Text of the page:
Dad was pretty emphatic. “You need to read this story in Time Magazine. It’s really interesting,” he said, pointing to the cover of the June 12, 2012 issue. “And after you’re done, I’ve promised to take it to the nurse practitioner who works with my doctor.” The story, “How to Die: What I Learned from the Last Days of My Mom and Dad,” tracks the final five months of Joe Klein’s parents’ lives.
So what caught Dad’s attention? He listed two major themes:
1. The changes in Klein’s parents in the latter stages of life.
I think Dad related to this story since he watched his own wife change so dramatically due to Alzheimer’s disease. In the Time story, Klein wrote that his mother, who had dementia and been blind for several years, “seemed to be living on a different prohibitively weird planet populated by angels, murderers and secret paramours.” But Klein wondered whether that made her a “vegetable,” something she had sworn when she was younger that she never wanted to be. Klein’s father, also blind, had dementia and became prone to fits of rage as the brain disease took its toll.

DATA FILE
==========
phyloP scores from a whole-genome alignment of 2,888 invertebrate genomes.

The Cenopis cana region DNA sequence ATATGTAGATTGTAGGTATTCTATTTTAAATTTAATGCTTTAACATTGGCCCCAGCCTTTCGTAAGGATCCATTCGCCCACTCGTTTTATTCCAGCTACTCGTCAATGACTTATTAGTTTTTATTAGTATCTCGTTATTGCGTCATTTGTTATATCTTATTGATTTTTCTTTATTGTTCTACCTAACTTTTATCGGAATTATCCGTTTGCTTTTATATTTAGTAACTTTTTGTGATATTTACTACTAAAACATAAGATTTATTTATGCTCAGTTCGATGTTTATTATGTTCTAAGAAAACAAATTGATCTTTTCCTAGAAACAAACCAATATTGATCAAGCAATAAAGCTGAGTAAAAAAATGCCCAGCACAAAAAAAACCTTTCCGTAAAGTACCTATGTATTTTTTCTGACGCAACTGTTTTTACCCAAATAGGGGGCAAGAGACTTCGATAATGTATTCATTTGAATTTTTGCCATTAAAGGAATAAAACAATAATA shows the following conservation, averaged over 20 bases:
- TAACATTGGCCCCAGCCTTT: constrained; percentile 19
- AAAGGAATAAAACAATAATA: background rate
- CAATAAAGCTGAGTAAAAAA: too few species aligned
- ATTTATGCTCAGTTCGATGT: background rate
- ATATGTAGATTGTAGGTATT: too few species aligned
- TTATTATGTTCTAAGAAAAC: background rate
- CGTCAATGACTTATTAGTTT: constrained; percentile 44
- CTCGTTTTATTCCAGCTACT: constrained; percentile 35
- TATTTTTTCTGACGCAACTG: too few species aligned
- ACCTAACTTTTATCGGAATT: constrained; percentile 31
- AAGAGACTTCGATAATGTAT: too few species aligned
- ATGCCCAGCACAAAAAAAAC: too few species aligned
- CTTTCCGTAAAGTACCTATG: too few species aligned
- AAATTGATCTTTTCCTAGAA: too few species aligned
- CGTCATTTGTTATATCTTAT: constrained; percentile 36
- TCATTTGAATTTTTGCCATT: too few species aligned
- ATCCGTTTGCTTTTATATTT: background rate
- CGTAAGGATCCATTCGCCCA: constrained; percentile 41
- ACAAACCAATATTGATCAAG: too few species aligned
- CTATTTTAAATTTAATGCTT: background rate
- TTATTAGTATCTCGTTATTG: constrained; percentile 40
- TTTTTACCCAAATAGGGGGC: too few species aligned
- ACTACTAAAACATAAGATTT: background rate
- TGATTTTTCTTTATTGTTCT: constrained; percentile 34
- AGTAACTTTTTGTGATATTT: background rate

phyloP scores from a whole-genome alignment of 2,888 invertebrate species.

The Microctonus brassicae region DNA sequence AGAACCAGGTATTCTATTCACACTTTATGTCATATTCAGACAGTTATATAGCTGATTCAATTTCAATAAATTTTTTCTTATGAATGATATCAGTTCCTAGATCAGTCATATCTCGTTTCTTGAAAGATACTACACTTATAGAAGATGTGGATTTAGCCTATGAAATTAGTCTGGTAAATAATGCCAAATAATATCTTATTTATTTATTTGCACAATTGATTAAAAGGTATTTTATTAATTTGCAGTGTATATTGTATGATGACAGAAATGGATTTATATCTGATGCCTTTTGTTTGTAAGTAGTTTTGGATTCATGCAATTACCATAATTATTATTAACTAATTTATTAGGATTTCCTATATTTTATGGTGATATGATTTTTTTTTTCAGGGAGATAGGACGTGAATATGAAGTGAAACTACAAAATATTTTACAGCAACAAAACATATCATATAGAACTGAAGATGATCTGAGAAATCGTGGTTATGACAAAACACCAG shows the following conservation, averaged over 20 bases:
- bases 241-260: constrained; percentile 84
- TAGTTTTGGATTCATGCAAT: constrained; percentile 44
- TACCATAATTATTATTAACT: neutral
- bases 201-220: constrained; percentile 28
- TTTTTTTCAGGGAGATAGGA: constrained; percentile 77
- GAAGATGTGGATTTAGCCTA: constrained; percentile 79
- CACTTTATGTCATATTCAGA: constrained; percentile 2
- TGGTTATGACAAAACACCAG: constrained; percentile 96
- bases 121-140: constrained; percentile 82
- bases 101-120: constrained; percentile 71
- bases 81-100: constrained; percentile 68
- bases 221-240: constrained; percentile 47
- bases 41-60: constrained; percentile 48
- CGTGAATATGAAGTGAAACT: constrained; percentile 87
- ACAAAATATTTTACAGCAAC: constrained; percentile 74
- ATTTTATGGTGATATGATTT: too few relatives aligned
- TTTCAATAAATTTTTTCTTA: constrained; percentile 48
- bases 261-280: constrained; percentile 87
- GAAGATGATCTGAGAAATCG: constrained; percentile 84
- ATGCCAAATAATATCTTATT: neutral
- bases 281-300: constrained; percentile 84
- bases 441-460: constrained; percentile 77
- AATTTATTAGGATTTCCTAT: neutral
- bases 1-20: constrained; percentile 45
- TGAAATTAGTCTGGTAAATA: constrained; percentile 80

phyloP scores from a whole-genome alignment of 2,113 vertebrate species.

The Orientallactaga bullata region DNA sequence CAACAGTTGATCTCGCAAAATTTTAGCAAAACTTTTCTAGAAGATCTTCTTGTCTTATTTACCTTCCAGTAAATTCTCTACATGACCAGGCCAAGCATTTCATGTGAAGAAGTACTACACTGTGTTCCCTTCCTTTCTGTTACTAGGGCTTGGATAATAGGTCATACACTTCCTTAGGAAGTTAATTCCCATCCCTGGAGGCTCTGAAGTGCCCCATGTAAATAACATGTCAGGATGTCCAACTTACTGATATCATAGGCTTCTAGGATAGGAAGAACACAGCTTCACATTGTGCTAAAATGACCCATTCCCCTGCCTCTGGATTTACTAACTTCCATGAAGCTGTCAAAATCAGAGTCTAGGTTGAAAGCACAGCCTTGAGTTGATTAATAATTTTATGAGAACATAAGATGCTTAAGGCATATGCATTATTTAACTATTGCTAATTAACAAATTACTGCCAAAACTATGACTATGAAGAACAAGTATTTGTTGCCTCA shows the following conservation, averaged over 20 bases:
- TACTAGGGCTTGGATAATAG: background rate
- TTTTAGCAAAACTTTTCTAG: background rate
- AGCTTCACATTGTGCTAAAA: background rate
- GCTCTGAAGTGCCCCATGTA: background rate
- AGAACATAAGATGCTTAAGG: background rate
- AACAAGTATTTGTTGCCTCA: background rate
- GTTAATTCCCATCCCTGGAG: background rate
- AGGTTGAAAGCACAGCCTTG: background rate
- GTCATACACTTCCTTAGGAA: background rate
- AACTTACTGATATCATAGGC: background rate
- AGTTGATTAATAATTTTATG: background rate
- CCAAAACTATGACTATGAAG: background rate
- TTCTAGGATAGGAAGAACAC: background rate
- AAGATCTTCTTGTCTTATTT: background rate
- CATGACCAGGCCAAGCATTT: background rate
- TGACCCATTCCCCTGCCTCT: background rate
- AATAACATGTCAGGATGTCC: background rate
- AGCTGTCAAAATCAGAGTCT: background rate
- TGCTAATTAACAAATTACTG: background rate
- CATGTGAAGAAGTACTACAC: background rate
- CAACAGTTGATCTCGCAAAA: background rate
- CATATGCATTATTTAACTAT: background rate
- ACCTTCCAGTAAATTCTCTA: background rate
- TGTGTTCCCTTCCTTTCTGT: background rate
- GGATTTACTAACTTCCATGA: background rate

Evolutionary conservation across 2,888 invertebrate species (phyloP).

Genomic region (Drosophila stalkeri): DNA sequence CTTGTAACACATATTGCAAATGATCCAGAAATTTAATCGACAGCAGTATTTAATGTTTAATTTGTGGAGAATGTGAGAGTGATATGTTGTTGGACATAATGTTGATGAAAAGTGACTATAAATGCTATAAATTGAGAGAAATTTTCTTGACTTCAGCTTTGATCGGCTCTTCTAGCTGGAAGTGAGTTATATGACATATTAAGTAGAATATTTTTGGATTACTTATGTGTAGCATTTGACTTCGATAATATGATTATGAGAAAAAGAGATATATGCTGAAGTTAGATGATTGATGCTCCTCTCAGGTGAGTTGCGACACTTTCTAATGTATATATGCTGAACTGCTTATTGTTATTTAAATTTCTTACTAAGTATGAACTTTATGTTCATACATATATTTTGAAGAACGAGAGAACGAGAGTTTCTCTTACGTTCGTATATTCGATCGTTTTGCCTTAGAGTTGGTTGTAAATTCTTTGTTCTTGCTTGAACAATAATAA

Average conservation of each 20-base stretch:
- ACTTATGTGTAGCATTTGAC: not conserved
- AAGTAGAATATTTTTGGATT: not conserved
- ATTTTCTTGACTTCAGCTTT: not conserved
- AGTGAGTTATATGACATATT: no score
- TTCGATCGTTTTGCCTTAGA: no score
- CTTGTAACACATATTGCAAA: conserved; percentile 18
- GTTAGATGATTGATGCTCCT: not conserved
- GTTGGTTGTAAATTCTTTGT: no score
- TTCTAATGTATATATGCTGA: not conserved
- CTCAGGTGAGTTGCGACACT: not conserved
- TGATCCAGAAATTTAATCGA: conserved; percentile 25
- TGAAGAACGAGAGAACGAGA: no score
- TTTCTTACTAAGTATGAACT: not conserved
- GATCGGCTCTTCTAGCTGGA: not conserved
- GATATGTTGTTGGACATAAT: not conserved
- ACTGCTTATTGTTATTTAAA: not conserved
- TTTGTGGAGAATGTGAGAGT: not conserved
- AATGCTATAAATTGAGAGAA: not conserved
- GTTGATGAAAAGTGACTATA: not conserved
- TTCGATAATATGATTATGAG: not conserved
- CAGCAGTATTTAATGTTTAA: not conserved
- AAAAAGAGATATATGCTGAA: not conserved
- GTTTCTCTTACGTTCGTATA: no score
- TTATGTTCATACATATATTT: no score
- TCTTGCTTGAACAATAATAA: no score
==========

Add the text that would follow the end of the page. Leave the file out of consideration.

2. The doctors’ straight-forward, team-based approach.
Klein’s parents received care through the Geisinger health care system. In this system, doctors are paid salaries and outcomes-based performance bonuses (as opposed to being paid by the services they perform). The system also takes a team approach in which doctors cooperate on patient care.
“It is a system that many health care experts see as a model, a way to save significant amounts of money while providing better care,” Klein writes. “I can’t personally attest to the savings… but I can say the level of candor, sanity and humanity of the Geisinger doctors I dealt with was stunningly high. They helped me through some of the toughest decisions I’ve ever had to make.”
Dad was impressed with the honest and forthright conversations that the doctors had with the Klein family. For instance, Klein tried to explain his decision to have a feeding tube put in his mother when she stopped eating while he was traveling. Klein told the doctor that he was hoping that his mother’s appetite would return. The Geisinger doctor, who said he’d monitor the situation, kindly but firmly told Klein, “When they lose their appetites, they’re usually telling us something.” When her appetite didn’t return, the doctors advised Klein that she wasn’t responding and that the team was only prolonging her inevitable death. They also shared that his mother’s death would not be painful. That made it easier for Klein to make the appropriate decision.
Next week I’ll share my takeaways from this story.Posted in Caregiving, Death | 1 Comment »
Tags: Caregiving, Death